Artist Spotlight: Deborah Butterfield
Deborah Butterfield’s Equine Sculptures
One of the rare artists who seems to find endlessly fresh variations on a single subject, Deborah Butterfield has exclusively executed sculptures of horses for over forty years. In what Butterfield often cites as the predetermining factor of her career, the artist was born on May 9, 1949, the same day as the 75th annual Kentucky Derby. Noting that she has had a passion for horses since she “was old enough to think,” Butterfield expressed an early interest in becoming a veterinarian. However, upon the realizing that she could never bring herself to put an animal to sleep, Butterfield decided to pursue art instead.
While in graduate school at the University of California, Davis, she sought to articulate feminist themes in her sculpture, but conceded that her professor Manuel Neri, among others, had “already done what [she] would have done with the female form.” It was then that her long held obsession with horses offered an alternative subject matter. Recalling that the horse has long served as a symbol of determination, resolve, and freedom within Western art, Butterfield observed that the animal’s inner qualities were often situated in scenes of male aggression, and used as supporting devices for messages of conquest and manifest destiny.
The artist thus sought to craft an alternative visual narrative in which a mare’s strength and force, equivalent to that of a stallion, worked in harmony with her role as a creator and nourisher of life. Butterfield asserts that “it was a very personal feminist statement.” She found that she could examine her own identity by “crawling” into a different “creature’s shape,” and perceiving “the world in a different way.” At this more comfortable theoretical distance, she could then execute metaphorical self-portraits through her subjects.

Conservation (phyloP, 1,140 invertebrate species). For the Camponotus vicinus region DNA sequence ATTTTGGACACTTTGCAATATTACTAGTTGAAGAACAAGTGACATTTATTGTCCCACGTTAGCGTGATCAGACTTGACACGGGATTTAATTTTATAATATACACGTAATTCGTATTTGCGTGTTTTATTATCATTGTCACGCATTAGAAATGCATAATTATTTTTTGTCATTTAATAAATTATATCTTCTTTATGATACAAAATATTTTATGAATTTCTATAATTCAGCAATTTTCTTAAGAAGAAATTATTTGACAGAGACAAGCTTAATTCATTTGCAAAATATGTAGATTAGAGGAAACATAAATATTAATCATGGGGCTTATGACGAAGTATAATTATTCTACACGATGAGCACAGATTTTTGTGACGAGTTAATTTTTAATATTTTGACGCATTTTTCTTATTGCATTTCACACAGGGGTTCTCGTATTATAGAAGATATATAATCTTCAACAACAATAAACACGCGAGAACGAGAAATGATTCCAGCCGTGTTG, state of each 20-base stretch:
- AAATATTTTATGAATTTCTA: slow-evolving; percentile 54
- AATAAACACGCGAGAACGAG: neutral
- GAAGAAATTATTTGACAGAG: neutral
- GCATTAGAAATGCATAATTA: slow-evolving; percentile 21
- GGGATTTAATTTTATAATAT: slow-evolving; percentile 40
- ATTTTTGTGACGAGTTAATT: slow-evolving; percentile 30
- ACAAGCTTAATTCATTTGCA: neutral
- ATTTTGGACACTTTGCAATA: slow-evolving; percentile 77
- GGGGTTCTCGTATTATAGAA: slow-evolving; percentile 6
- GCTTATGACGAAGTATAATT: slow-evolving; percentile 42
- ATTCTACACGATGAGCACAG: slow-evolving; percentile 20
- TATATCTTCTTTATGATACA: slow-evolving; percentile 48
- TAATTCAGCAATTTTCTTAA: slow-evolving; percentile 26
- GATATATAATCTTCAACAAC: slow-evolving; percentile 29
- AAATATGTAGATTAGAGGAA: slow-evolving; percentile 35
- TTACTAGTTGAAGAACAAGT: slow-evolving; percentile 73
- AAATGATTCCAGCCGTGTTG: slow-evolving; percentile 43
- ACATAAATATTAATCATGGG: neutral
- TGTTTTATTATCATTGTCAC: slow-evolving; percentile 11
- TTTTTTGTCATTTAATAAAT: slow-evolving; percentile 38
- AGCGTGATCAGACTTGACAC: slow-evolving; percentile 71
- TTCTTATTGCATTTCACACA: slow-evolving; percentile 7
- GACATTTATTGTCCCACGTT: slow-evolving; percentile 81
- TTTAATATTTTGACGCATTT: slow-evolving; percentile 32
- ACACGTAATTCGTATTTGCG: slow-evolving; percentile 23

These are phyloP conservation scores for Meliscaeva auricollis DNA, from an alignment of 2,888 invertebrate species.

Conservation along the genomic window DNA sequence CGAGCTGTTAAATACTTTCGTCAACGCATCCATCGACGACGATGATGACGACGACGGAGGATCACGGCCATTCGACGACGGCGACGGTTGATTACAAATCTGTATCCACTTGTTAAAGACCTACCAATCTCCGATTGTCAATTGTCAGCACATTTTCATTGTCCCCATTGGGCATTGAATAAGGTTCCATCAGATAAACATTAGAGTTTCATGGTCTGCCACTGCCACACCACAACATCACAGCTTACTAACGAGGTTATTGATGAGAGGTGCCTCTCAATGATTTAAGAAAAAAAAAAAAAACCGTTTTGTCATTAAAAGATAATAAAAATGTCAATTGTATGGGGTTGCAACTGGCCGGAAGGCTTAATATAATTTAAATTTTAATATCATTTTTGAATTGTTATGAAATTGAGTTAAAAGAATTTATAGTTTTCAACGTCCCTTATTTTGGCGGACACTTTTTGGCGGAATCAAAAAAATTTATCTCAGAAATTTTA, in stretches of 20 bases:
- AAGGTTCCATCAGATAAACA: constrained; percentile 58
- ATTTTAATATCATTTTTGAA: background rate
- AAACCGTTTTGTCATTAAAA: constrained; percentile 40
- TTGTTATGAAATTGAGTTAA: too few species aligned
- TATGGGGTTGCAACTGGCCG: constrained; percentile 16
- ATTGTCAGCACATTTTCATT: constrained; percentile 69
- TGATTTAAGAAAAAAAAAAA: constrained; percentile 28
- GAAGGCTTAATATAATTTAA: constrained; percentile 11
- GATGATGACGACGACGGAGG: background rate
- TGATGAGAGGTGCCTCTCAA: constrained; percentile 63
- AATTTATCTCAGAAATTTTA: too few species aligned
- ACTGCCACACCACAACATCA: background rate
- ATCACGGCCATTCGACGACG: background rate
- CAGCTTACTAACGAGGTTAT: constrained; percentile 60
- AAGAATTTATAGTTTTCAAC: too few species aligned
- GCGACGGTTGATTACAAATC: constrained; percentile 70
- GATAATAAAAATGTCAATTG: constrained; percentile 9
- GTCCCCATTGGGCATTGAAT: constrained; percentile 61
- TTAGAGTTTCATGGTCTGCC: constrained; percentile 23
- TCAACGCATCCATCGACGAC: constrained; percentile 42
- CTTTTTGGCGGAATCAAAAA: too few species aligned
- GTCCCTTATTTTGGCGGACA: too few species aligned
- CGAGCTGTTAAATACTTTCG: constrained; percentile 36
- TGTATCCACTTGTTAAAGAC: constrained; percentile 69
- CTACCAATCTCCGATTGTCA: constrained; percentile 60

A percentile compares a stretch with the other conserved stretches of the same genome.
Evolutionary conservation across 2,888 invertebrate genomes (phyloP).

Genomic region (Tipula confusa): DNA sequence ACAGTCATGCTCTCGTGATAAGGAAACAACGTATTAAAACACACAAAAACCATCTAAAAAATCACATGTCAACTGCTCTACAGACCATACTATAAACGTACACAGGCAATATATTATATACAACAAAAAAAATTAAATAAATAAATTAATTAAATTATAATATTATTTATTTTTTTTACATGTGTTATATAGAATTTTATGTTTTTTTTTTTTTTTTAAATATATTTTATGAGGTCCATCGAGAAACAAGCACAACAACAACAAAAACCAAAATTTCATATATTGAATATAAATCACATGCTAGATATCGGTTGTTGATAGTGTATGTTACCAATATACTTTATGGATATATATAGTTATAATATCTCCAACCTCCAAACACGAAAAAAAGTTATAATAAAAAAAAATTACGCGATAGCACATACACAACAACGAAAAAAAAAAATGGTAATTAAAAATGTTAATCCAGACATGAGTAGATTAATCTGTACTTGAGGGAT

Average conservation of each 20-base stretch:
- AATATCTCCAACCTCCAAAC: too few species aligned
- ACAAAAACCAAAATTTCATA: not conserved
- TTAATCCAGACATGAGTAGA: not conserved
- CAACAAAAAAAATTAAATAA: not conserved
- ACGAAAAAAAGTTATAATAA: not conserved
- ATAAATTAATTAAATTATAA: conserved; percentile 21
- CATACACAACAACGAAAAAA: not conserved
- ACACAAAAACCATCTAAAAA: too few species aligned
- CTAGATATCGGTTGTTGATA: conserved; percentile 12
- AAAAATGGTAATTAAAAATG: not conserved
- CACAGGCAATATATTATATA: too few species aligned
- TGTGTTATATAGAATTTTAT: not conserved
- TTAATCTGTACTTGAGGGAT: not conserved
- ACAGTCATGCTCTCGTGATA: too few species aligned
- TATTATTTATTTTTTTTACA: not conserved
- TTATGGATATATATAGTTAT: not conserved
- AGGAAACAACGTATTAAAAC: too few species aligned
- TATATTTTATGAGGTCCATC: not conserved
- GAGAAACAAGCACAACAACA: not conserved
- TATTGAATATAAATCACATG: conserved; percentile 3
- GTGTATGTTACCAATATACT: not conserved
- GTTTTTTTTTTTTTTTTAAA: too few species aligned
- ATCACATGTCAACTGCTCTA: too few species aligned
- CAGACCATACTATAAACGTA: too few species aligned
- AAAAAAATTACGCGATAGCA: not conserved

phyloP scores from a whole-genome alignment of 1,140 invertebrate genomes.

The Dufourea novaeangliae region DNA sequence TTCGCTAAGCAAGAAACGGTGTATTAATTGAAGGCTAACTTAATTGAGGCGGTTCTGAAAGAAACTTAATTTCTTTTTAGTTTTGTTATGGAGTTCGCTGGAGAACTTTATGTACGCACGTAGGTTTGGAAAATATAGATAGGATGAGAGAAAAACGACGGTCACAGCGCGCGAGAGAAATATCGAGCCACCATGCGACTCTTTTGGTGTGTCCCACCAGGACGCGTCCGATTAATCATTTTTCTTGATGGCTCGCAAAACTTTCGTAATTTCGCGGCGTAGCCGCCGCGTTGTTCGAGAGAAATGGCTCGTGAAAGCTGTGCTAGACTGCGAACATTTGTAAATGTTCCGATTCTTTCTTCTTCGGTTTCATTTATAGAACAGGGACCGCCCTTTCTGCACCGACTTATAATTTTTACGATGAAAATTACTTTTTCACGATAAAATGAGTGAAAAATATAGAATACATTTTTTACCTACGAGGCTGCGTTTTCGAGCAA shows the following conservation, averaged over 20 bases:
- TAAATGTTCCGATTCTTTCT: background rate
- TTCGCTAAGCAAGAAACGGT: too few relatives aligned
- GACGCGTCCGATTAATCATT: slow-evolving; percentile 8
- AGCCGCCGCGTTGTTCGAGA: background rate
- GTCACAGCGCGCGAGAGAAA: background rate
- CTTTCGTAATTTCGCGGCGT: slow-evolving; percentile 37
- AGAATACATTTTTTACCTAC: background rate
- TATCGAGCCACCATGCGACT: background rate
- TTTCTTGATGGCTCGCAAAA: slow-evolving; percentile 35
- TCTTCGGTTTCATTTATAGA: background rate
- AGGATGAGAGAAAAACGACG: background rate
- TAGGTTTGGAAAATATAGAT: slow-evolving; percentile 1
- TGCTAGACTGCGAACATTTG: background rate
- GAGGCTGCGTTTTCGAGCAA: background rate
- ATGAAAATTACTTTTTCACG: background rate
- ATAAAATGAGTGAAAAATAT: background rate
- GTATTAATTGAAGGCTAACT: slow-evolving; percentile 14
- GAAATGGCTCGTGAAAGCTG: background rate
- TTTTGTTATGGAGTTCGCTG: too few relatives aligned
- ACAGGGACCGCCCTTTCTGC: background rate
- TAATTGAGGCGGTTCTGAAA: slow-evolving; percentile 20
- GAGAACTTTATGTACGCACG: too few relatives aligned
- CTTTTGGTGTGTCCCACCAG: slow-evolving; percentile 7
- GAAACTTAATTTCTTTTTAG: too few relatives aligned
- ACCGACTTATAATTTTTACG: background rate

Beginning with painted plaster, Butterfield alternated mediums, moving from mud and sticks, to scrap metal, and, in more recent years, bronze-cast wood. These material transformations have followed Butterfield’s evolving sense of self. She has used organic matter that emphasizes both grounding and ephemerality, as well more “sinister” textures salvaged from her “pile of junk.”
The artist turned away from natural materials in the early 1980s and began assembling found objects and discarded industrial waste. As illustrated by Derby Horse (Lot 38), these materials simultaneously reflected on the horse’s increasing irrelevance in the face of modern technology and the rise of “disposability” culture in America. This shift in medium opened Butterfield’s work to more visual diversity and spontaneity. The artist has said that it was “next to impossible” to find the precise shapes and contours she imagined when charting a work, so in turn she learned to recognize “a quality of line” and how to approximate it in her compositions.
Always seeking to coax out the personality of the horses she depicts, Butterfield has established a system of building up her forms from within to reveal a gestural interior space. She has said that in this way, “action becomes anticipated rather than captured,” and each horse introduces itself to the viewer with a “specific energy at a precise moment.”
Butterfield, Deborah, and Vicki Kopf. Deborah Butterfield: Artist-in-Residence Program Sponsored by the Rockefeller Foundation: 25 February-17 April, 1983. Southeastern Center for Contemporary Art, 1983.
Gauss, Daniel. “New Sculptures by Deborah Butterfield at Danese/Corey.”Arte Fuse, 18 Sept. 2014, artefuse.com/2014/09/18/new-sculptures-by-deborah-butterfield-at-danese-corey-123550/.
“Short Takes.” Woman’s Art Journal, vol. 21, no. 1, 2000, p. 62.
“The World of Deborah Butterfield.” Scholastic Art, vol. 33, no. 6, Apr, 2003, pp. 2-3.
#3 of 5
Commissioned by the Kentucky Derby Festival of Arts, Churchill Downs; fabricated by Walla Walla Foundry, Walla Walla
Retains incised signature, date, edition, and foundry mark
27″ x 39.25″ x 13.5″; (69 x 100 x 34 cm)
February 16, 2020 Modern Art & Design Auction